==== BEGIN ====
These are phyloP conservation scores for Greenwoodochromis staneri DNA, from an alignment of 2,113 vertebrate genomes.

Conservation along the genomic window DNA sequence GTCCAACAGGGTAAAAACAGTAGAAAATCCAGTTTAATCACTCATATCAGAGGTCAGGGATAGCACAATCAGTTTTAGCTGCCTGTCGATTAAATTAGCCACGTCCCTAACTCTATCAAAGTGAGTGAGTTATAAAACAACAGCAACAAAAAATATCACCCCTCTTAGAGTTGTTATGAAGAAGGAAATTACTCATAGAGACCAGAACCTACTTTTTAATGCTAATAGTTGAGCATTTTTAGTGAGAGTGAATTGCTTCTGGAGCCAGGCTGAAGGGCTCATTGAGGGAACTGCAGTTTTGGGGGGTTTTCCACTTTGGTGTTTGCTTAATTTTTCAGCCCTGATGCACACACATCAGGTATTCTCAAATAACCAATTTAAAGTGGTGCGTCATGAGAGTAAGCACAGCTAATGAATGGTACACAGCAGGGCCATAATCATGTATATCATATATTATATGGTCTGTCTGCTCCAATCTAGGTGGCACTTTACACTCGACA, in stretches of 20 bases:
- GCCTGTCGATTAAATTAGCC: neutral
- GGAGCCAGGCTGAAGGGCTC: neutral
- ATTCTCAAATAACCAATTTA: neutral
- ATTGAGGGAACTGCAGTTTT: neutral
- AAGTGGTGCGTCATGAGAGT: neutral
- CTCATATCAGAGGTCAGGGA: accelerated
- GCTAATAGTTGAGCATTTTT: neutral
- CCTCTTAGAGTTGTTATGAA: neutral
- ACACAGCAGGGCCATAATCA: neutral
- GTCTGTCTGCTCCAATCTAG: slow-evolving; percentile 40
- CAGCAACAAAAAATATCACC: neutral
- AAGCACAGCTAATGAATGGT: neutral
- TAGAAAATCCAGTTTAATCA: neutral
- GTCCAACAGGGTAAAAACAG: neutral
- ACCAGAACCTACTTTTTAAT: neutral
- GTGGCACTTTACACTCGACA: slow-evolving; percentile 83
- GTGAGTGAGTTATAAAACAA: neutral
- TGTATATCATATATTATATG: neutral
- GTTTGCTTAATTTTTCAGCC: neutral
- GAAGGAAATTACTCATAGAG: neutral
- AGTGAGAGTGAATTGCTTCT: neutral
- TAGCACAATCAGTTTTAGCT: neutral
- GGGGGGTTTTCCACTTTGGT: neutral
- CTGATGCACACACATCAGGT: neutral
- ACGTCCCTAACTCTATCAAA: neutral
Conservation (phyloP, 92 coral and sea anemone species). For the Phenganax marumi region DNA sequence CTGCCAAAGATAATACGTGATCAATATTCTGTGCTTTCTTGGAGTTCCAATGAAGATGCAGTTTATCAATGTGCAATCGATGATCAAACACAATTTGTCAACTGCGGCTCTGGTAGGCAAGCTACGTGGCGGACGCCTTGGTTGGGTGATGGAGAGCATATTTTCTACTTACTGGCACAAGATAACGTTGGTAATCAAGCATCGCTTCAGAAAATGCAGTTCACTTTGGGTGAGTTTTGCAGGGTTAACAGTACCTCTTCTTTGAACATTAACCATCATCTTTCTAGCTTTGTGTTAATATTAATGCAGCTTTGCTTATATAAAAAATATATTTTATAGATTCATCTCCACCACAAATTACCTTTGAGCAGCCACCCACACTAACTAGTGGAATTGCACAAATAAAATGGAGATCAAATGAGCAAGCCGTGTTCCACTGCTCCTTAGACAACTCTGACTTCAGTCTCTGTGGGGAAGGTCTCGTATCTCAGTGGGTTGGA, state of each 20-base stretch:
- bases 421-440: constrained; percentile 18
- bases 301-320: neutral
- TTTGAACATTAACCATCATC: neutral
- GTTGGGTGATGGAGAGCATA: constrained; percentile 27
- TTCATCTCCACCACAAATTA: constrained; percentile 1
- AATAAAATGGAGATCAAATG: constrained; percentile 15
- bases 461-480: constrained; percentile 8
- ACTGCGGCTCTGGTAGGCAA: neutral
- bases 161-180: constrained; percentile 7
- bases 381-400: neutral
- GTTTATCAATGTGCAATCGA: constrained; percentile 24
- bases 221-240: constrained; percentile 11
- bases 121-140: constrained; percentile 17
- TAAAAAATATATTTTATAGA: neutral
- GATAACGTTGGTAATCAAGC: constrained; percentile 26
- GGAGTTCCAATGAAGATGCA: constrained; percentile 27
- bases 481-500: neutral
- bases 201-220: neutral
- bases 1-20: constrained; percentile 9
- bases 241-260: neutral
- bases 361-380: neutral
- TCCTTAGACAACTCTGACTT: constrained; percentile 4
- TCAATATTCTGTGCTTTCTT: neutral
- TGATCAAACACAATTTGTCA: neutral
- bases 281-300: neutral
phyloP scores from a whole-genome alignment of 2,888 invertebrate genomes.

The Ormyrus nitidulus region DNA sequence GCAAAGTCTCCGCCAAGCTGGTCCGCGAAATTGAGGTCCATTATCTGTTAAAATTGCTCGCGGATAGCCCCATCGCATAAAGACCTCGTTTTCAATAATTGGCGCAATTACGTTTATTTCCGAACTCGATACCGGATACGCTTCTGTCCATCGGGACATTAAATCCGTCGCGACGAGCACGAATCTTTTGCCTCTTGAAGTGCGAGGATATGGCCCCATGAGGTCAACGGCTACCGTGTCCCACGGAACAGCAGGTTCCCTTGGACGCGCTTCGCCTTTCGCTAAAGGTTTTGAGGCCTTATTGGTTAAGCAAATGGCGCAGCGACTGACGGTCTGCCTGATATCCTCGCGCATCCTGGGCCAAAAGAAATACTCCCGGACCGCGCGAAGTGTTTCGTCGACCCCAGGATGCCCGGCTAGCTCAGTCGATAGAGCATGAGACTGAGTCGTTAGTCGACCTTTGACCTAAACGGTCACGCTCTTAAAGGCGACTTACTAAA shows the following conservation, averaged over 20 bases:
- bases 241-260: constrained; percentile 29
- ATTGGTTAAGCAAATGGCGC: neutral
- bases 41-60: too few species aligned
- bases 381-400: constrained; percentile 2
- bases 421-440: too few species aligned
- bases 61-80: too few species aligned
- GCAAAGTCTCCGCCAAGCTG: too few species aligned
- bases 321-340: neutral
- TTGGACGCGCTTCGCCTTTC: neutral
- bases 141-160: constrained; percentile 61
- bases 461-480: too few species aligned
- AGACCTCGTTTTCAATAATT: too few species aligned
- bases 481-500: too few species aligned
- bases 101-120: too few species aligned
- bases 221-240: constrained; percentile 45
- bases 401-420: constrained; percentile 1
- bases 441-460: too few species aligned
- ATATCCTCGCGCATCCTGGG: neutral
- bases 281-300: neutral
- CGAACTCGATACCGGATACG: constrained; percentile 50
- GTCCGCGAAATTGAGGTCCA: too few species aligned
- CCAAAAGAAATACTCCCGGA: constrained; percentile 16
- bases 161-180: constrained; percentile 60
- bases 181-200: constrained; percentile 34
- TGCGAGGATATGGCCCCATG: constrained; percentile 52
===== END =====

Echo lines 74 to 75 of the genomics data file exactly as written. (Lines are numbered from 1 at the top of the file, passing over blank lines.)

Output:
- bases 281-300: neutral
- CGAACTCGATACCGGATACG: constrained; percentile 50